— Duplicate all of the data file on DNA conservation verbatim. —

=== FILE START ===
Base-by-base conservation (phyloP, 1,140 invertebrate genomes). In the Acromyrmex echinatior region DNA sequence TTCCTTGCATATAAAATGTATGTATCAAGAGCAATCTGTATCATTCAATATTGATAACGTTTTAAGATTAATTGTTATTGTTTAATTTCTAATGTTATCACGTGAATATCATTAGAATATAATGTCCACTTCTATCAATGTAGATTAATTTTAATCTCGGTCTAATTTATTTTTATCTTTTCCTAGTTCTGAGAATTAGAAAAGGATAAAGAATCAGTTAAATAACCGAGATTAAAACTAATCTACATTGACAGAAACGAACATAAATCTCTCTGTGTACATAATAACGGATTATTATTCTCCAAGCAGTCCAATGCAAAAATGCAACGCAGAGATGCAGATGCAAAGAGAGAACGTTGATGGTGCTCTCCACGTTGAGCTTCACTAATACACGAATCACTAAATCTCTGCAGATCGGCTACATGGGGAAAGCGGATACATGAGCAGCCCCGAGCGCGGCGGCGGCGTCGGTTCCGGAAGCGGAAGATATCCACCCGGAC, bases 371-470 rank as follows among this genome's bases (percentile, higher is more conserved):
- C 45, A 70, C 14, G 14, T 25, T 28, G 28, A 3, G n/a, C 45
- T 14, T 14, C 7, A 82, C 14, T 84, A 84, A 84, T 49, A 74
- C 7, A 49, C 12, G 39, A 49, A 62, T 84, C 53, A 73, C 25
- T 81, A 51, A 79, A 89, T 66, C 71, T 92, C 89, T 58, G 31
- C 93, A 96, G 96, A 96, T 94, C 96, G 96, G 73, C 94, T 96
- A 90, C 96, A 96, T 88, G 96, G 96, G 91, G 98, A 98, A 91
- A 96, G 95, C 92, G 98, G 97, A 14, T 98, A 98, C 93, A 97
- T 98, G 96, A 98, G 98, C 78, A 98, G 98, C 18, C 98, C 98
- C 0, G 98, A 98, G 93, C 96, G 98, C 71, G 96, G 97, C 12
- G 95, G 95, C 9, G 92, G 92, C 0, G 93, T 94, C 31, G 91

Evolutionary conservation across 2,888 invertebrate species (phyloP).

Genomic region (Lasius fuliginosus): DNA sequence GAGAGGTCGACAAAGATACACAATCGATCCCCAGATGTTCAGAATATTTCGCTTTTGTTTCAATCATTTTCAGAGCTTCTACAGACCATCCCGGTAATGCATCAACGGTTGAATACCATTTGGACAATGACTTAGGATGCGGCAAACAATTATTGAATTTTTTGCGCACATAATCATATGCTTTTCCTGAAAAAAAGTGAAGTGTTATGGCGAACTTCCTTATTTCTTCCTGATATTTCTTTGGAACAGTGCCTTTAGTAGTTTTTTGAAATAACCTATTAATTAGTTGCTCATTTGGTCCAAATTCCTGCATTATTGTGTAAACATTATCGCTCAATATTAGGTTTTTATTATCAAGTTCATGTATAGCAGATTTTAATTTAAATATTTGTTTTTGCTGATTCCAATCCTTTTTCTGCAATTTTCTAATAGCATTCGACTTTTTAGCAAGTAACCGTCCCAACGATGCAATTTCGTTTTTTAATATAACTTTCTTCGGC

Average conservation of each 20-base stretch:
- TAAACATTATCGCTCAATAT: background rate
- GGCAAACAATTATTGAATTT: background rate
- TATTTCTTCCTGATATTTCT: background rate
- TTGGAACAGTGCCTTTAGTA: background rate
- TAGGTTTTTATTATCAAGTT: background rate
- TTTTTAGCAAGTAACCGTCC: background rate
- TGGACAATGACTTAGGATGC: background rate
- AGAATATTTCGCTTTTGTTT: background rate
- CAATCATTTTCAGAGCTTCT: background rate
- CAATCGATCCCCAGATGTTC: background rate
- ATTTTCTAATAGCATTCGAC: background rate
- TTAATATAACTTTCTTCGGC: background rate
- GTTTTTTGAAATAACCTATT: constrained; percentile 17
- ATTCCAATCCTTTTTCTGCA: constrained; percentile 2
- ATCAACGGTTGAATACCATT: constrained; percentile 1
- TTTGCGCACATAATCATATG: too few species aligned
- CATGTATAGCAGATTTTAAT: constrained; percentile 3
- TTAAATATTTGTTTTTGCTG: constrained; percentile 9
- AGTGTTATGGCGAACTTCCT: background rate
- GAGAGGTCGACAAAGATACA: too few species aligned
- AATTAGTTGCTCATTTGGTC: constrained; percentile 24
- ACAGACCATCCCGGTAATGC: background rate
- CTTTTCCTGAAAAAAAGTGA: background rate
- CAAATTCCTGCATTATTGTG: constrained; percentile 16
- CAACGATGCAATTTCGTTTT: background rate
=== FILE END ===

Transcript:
Base-by-base conservation (phyloP, 1,140 invertebrate genomes). In the Acromyrmex echinatior region DNA sequence TTCCTTGCATATAAAATGTATGTATCAAGAGCAATCTGTATCATTCAATATTGATAACGTTTTAAGATTAATTGTTATTGTTTAATTTCTAATGTTATCACGTGAATATCATTAGAATATAATGTCCACTTCTATCAATGTAGATTAATTTTAATCTCGGTCTAATTTATTTTTATCTTTTCCTAGTTCTGAGAATTAGAAAAGGATAAAGAATCAGTTAAATAACCGAGATTAAAACTAATCTACATTGACAGAAACGAACATAAATCTCTCTGTGTACATAATAACGGATTATTATTCTCCAAGCAGTCCAATGCAAAAATGCAACGCAGAGATGCAGATGCAAAGAGAGAACGTTGATGGTGCTCTCCACGTTGAGCTTCACTAATACACGAATCACTAAATCTCTGCAGATCGGCTACATGGGGAAAGCGGATACATGAGCAGCCCCGAGCGCGGCGGCGGCGTCGGTTCCGGAAGCGGAAGATATCCACCCGGAC, bases 371-470 rank as follows among this genome's bases (percentile, higher is more conserved):
- C 45, A 70, C 14, G 14, T 25, T 28, G 28, A 3, G n/a, C 45
- T 14, T 14, C 7, A 82, C 14, T 84, A 84, A 84, T 49, A 74
- C 7, A 49, C 12, G 39, A 49, A 62, T 84, C 53, A 73, C 25
- T 81, A 51, A 79, A 89, T 66, C 71, T 92, C 89, T 58, G 31
- C 93, A 96, G 96, A 96, T 94, C 96, G 96, G 73, C 94, T 96
- A 90, C 96, A 96, T 88, G 96, G 96, G 91, G 98, A 98, A 91
- A 96, G 95, C 92, G 98, G 97, A 14, T 98, A 98, C 93, A 97
- T 98, G 96, A 98, G 98, C 78, A 98, G 98, C 18, C 98, C 98
- C 0, G 98, A 98, G 93, C 96, G 98, C 71, G 96, G 97, C 12
- G 95, G 95, C 9, G 92, G 92, C 0, G 93, T 94, C 31, G 91

Evolutionary conservation across 2,888 invertebrate species (phyloP).

Genomic region (Lasius fuliginosus): DNA sequence GAGAGGTCGACAAAGATACACAATCGATCCCCAGATGTTCAGAATATTTCGCTTTTGTTTCAATCATTTTCAGAGCTTCTACAGACCATCCCGGTAATGCATCAACGGTTGAATACCATTTGGACAATGACTTAGGATGCGGCAAACAATTATTGAATTTTTTGCGCACATAATCATATGCTTTTCCTGAAAAAAAGTGAAGTGTTATGGCGAACTTCCTTATTTCTTCCTGATATTTCTTTGGAACAGTGCCTTTAGTAGTTTTTTGAAATAACCTATTAATTAGTTGCTCATTTGGTCCAAATTCCTGCATTATTGTGTAAACATTATCGCTCAATATTAGGTTTTTATTATCAAGTTCATGTATAGCAGATTTTAATTTAAATATTTGTTTTTGCTGATTCCAATCCTTTTTCTGCAATTTTCTAATAGCATTCGACTTTTTAGCAAGTAACCGTCCCAACGATGCAATTTCGTTTTTTAATATAACTTTCTTCGGC

Average conservation of each 20-base stretch:
- TAAACATTATCGCTCAATAT: background rate
- GGCAAACAATTATTGAATTT: background rate
- TATTTCTTCCTGATATTTCT: background rate
- TTGGAACAGTGCCTTTAGTA: background rate
- TAGGTTTTTATTATCAAGTT: background rate
- TTTTTAGCAAGTAACCGTCC: background rate
- TGGACAATGACTTAGGATGC: background rate
- AGAATATTTCGCTTTTGTTT: background rate
- CAATCATTTTCAGAGCTTCT: background rate
- CAATCGATCCCCAGATGTTC: background rate
- ATTTTCTAATAGCATTCGAC: background rate
- TTAATATAACTTTCTTCGGC: background rate
- GTTTTTTGAAATAACCTATT: constrained; percentile 17
- ATTCCAATCCTTTTTCTGCA: constrained; percentile 2
- ATCAACGGTTGAATACCATT: constrained; percentile 1
- TTTGCGCACATAATCATATG: too few species aligned
- CATGTATAGCAGATTTTAAT: constrained; percentile 3
- TTAAATATTTGTTTTTGCTG: constrained; percentile 9
- AGTGTTATGGCGAACTTCCT: background rate
- GAGAGGTCGACAAAGATACA: too few species aligned
- AATTAGTTGCTCATTTGGTC: constrained; percentile 24
- ACAGACCATCCCGGTAATGC: background rate
- CTTTTCCTGAAAAAAAGTGA: background rate
- CAAATTCCTGCATTATTGTG: constrained; percentile 16
- CAACGATGCAATTTCGTTTT: background rate